Getting a summer job isn’t just about making money. Ideally, you want to find a job that also builds your career-related experience and develops your transferable and soft skills. Here are some tips to make finding that job easier.
(NOTE: A number of these ideas were gleaned from a past article from the University of Waterloo’s Centre for Career Action web page (now offline), as well as the Macleans.ca article 10 Summer Job Search Tips for Students by Josh Dehaas.)
Review a variety of online job posting sites for posted summer or internship positions. See this page for a listing of useful sites. Don't forget to check the UBC CS student job postings page! Also, check the "GoinGlobal" resource found within UBC CareersOnline - it has internship as well as regular job search features.
Focus on completing good quality applications. Put your time towards crafting customized cover letters and resumes for jobs you really want, rather than applying for every job in sight using the same generic resume and cover letter. Tailored, well-written resumes and cover letters get a much better response from employers. A good cover letter and resume will incorporate keywords from the job ad in them.
See additional tips on effective cover letter and resume writing here.
Search Twitter for possible job postings. Tips on using Twitter for job search, and what search terms to use are available here.
Don’t limit yourself to local positions. Increase your chances of being hired by responding to jobs located elsewhere in Canada, the US or overseas. Depending on where you apply, there may be much less competition for interesting jobs.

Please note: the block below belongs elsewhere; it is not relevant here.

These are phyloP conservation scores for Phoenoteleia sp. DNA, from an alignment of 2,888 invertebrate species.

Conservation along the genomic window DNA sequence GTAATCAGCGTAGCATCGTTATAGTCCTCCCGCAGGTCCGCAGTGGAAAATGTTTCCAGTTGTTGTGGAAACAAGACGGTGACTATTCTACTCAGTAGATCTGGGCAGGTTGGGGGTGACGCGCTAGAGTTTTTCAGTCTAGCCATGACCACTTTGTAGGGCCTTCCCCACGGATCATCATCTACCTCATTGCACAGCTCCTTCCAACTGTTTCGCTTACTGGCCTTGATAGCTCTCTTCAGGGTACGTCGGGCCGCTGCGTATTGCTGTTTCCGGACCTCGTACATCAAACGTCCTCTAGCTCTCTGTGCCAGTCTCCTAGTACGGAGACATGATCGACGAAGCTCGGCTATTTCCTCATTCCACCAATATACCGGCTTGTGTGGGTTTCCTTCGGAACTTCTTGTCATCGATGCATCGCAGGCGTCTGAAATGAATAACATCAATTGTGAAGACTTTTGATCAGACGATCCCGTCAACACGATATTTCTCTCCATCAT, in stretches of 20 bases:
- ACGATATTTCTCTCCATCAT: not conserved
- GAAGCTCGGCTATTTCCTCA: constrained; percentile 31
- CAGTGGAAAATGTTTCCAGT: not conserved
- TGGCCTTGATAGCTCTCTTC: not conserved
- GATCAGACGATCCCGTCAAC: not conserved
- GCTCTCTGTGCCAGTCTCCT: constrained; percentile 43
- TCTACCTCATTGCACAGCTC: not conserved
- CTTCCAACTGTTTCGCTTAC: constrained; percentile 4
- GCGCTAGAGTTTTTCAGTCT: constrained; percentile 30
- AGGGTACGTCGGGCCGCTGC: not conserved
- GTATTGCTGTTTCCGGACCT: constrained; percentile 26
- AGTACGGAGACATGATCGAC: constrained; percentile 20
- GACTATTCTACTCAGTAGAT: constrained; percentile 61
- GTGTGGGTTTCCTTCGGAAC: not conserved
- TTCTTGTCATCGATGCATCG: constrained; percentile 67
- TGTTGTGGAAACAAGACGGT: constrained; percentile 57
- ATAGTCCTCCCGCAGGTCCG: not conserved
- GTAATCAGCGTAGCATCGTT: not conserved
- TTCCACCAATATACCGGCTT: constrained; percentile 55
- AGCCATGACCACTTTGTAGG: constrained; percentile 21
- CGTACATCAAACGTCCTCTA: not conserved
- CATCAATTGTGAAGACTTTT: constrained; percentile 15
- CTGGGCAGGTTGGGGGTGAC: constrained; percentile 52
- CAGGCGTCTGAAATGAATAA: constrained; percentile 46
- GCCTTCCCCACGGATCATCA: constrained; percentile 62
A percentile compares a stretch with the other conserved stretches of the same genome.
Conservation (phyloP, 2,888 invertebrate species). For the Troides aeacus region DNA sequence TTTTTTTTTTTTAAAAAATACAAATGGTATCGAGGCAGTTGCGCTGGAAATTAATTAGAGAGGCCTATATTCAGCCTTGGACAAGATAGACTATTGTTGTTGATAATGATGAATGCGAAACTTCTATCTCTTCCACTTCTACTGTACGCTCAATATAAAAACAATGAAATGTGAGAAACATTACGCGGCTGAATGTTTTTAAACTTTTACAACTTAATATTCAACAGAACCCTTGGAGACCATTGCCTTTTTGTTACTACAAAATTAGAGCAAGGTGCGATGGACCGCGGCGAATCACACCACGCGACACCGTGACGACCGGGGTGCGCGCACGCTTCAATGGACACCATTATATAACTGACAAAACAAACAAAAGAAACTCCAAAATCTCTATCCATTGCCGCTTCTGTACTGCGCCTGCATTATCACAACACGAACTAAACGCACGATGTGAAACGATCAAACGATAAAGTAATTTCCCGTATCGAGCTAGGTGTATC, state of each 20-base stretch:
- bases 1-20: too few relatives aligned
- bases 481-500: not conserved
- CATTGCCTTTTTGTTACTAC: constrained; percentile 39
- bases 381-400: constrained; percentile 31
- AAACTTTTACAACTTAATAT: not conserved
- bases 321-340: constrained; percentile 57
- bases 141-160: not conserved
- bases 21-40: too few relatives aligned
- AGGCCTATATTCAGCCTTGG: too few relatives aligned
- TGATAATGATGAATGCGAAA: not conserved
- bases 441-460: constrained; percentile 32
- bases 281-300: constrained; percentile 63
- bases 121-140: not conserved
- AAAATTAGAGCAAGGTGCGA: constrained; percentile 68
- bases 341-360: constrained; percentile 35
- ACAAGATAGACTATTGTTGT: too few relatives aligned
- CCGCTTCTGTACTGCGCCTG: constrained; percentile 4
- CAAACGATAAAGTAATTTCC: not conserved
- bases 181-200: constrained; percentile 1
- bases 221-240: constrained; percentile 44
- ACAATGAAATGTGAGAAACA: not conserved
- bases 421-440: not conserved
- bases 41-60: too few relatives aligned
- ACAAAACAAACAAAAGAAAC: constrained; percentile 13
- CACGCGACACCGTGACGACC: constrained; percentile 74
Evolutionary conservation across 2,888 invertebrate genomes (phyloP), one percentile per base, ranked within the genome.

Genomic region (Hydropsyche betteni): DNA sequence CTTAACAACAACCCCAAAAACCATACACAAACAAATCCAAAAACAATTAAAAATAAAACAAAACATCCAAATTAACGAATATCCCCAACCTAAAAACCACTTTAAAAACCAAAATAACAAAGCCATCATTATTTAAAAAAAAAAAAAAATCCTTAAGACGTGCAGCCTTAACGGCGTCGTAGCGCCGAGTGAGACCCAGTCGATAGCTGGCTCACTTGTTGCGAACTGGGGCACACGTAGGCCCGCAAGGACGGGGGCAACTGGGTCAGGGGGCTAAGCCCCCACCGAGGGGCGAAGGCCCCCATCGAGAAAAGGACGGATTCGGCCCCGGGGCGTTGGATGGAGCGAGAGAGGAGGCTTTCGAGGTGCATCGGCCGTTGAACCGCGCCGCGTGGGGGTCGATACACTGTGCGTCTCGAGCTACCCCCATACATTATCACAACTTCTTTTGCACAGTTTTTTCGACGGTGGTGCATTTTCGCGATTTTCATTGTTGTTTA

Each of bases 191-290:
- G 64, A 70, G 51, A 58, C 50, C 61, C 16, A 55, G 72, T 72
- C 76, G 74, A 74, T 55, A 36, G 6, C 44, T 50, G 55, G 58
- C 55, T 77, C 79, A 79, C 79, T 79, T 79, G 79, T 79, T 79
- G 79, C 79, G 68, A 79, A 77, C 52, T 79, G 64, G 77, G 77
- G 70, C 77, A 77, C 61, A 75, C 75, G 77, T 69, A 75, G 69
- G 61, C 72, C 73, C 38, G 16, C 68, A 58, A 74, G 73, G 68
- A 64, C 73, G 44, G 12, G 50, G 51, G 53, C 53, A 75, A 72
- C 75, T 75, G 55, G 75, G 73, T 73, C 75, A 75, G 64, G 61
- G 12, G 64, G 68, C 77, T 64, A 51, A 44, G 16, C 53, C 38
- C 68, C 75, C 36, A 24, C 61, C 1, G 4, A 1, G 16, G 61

Contact employment agencies. These agencies often recruit summer workers on behalf of their clients.
Clean up any potentially embarrassing things about you on social media. You don't want a prospective employer seeing inappropriate Facebook pictures, posts or tweets about you. Increase your privacy settings. (To see what an employer would see, search your name on pipl.com).
Incorporate some of these ideas when writing to employers requesting an internship.
If you’re starting your job search late, don’t panic! These postings give some good ideas on how to find work at the last minute.
From the GlassDoor blog.
From the Metro.us newspaper site.
If finding a CS-related summer job or internship doesn’t work out for you, see here for other ways to build your CS experience. Also, try these tips and approaches:
Find a non-technical summer position at a company that interests you. It will give you a feel for the corporate culture, and also increases your chances of interacting with people in the technical areas you’re interested in.
Look at any job or volunteer position you do as an opportunity to improve your soft skills. Employers have repeatedly told us that they want employees with these skills and approaches:
- Leadership skills
- Communication skills (both verbal and written)
- Presentation skills
- Teamwork skills
- Being productive under pressure
- Being willing to learn
- Being willing to take on unpleasant tasks and turn them into something good.
Many non-technical jobs will build these skills! (e.g. customer service, retail, hospitality positions in high-volume places, research assistant or office positions).
Consider starting your own summer business.There are lots of resources at UBC to help prospective entrepreneurs. Futurpreneur Canada also has lots of help and free tools available for young entrepreneurs.
- Gen Y money: Five tips for students hunting for a summer job (from April 1, 2015 Globe and Mail)
- 60+ Hot Tips for Summer Jobs and Where To Find Them